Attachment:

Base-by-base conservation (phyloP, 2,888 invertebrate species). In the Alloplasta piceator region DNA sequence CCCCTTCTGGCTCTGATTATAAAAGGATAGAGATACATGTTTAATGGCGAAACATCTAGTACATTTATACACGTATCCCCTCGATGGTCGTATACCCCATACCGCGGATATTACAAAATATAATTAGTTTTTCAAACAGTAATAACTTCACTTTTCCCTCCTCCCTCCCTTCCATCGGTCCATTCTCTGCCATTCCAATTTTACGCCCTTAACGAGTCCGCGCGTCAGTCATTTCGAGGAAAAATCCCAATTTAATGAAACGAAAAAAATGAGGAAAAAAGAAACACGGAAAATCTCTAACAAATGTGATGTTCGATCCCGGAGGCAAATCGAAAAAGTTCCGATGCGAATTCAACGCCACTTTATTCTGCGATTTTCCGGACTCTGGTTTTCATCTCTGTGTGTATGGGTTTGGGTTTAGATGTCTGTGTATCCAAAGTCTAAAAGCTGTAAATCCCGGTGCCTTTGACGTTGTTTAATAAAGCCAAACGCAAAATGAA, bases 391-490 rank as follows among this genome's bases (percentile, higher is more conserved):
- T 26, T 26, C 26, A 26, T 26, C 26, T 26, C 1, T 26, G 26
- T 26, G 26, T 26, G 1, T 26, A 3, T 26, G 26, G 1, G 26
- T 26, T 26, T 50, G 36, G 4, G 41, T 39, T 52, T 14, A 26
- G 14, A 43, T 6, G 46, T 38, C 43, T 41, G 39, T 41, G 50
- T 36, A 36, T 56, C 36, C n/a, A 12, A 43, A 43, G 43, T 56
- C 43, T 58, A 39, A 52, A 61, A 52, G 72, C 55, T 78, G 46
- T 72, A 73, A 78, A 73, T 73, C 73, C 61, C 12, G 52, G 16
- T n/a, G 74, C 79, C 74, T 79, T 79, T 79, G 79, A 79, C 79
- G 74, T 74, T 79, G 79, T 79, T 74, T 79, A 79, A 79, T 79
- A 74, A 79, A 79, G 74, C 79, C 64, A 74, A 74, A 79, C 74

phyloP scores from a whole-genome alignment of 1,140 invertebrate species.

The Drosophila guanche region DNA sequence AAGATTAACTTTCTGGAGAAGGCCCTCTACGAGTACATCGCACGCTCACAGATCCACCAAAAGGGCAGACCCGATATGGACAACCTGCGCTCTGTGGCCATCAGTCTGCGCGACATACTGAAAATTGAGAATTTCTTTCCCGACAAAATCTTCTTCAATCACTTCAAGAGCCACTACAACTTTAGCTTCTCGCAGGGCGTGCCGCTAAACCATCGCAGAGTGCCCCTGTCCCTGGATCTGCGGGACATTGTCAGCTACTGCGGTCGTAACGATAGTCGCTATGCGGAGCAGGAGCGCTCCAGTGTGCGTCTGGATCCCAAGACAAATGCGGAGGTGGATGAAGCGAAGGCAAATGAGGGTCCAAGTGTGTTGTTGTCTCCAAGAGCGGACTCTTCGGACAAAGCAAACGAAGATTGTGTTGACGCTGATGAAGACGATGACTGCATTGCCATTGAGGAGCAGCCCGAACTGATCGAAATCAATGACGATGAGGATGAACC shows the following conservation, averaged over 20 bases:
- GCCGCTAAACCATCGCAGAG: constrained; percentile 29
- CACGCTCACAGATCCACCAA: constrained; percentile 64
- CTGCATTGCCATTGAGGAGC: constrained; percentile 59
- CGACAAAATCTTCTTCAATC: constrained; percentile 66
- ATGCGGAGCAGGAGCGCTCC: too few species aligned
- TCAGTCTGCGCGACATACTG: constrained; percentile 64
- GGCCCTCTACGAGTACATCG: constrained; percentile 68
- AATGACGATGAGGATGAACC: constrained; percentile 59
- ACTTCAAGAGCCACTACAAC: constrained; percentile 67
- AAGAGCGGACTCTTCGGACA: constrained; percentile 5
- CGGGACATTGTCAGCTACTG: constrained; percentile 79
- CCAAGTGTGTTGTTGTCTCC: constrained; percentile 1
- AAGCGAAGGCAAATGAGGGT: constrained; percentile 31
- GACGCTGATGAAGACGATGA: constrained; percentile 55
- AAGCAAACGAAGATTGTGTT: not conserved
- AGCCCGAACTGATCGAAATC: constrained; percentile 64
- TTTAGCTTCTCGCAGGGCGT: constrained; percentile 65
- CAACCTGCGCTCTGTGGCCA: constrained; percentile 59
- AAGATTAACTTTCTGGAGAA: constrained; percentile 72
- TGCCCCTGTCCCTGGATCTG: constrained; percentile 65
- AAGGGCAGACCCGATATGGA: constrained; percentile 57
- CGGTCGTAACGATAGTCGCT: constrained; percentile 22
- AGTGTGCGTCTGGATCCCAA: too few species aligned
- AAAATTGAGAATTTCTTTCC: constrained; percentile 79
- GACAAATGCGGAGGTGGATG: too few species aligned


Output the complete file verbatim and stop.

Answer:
Base-by-base conservation (phyloP, 2,888 invertebrate species). In the Alloplasta piceator region DNA sequence CCCCTTCTGGCTCTGATTATAAAAGGATAGAGATACATGTTTAATGGCGAAACATCTAGTACATTTATACACGTATCCCCTCGATGGTCGTATACCCCATACCGCGGATATTACAAAATATAATTAGTTTTTCAAACAGTAATAACTTCACTTTTCCCTCCTCCCTCCCTTCCATCGGTCCATTCTCTGCCATTCCAATTTTACGCCCTTAACGAGTCCGCGCGTCAGTCATTTCGAGGAAAAATCCCAATTTAATGAAACGAAAAAAATGAGGAAAAAAGAAACACGGAAAATCTCTAACAAATGTGATGTTCGATCCCGGAGGCAAATCGAAAAAGTTCCGATGCGAATTCAACGCCACTTTATTCTGCGATTTTCCGGACTCTGGTTTTCATCTCTGTGTGTATGGGTTTGGGTTTAGATGTCTGTGTATCCAAAGTCTAAAAGCTGTAAATCCCGGTGCCTTTGACGTTGTTTAATAAAGCCAAACGCAAAATGAA, bases 391-490 rank as follows among this genome's bases (percentile, higher is more conserved):
- T 26, T 26, C 26, A 26, T 26, C 26, T 26, C 1, T 26, G 26
- T 26, G 26, T 26, G 1, T 26, A 3, T 26, G 26, G 1, G 26
- T 26, T 26, T 50, G 36, G 4, G 41, T 39, T 52, T 14, A 26
- G 14, A 43, T 6, G 46, T 38, C 43, T 41, G 39, T 41, G 50
- T 36, A 36, T 56, C 36, C n/a, A 12, A 43, A 43, G 43, T 56
- C 43, T 58, A 39, A 52, A 61, A 52, G 72, C 55, T 78, G 46
- T 72, A 73, A 78, A 73, T 73, C 73, C 61, C 12, G 52, G 16
- T n/a, G 74, C 79, C 74, T 79, T 79, T 79, G 79, A 79, C 79
- G 74, T 74, T 79, G 79, T 79, T 74, T 79, A 79, A 79, T 79
- A 74, A 79, A 79, G 74, C 79, C 64, A 74, A 74, A 79, C 74

phyloP scores from a whole-genome alignment of 1,140 invertebrate species.

The Drosophila guanche region DNA sequence AAGATTAACTTTCTGGAGAAGGCCCTCTACGAGTACATCGCACGCTCACAGATCCACCAAAAGGGCAGACCCGATATGGACAACCTGCGCTCTGTGGCCATCAGTCTGCGCGACATACTGAAAATTGAGAATTTCTTTCCCGACAAAATCTTCTTCAATCACTTCAAGAGCCACTACAACTTTAGCTTCTCGCAGGGCGTGCCGCTAAACCATCGCAGAGTGCCCCTGTCCCTGGATCTGCGGGACATTGTCAGCTACTGCGGTCGTAACGATAGTCGCTATGCGGAGCAGGAGCGCTCCAGTGTGCGTCTGGATCCCAAGACAAATGCGGAGGTGGATGAAGCGAAGGCAAATGAGGGTCCAAGTGTGTTGTTGTCTCCAAGAGCGGACTCTTCGGACAAAGCAAACGAAGATTGTGTTGACGCTGATGAAGACGATGACTGCATTGCCATTGAGGAGCAGCCCGAACTGATCGAAATCAATGACGATGAGGATGAACC shows the following conservation, averaged over 20 bases:
- GCCGCTAAACCATCGCAGAG: constrained; percentile 29
- CACGCTCACAGATCCACCAA: constrained; percentile 64
- CTGCATTGCCATTGAGGAGC: constrained; percentile 59
- CGACAAAATCTTCTTCAATC: constrained; percentile 66
- ATGCGGAGCAGGAGCGCTCC: too few species aligned
- TCAGTCTGCGCGACATACTG: constrained; percentile 64
- GGCCCTCTACGAGTACATCG: constrained; percentile 68
- AATGACGATGAGGATGAACC: constrained; percentile 59
- ACTTCAAGAGCCACTACAAC: constrained; percentile 67
- AAGAGCGGACTCTTCGGACA: constrained; percentile 5
- CGGGACATTGTCAGCTACTG: constrained; percentile 79
- CCAAGTGTGTTGTTGTCTCC: constrained; percentile 1
- AAGCGAAGGCAAATGAGGGT: constrained; percentile 31
- GACGCTGATGAAGACGATGA: constrained; percentile 55
- AAGCAAACGAAGATTGTGTT: not conserved
- AGCCCGAACTGATCGAAATC: constrained; percentile 64
- TTTAGCTTCTCGCAGGGCGT: constrained; percentile 65
- CAACCTGCGCTCTGTGGCCA: constrained; percentile 59
- AAGATTAACTTTCTGGAGAA: constrained; percentile 72
- TGCCCCTGTCCCTGGATCTG: constrained; percentile 65
- AAGGGCAGACCCGATATGGA: constrained; percentile 57
- CGGTCGTAACGATAGTCGCT: constrained; percentile 22
- AGTGTGCGTCTGGATCCCAA: too few species aligned
- AAAATTGAGAATTTCTTTCC: constrained; percentile 79
- GACAAATGCGGAGGTGGATG: too few species aligned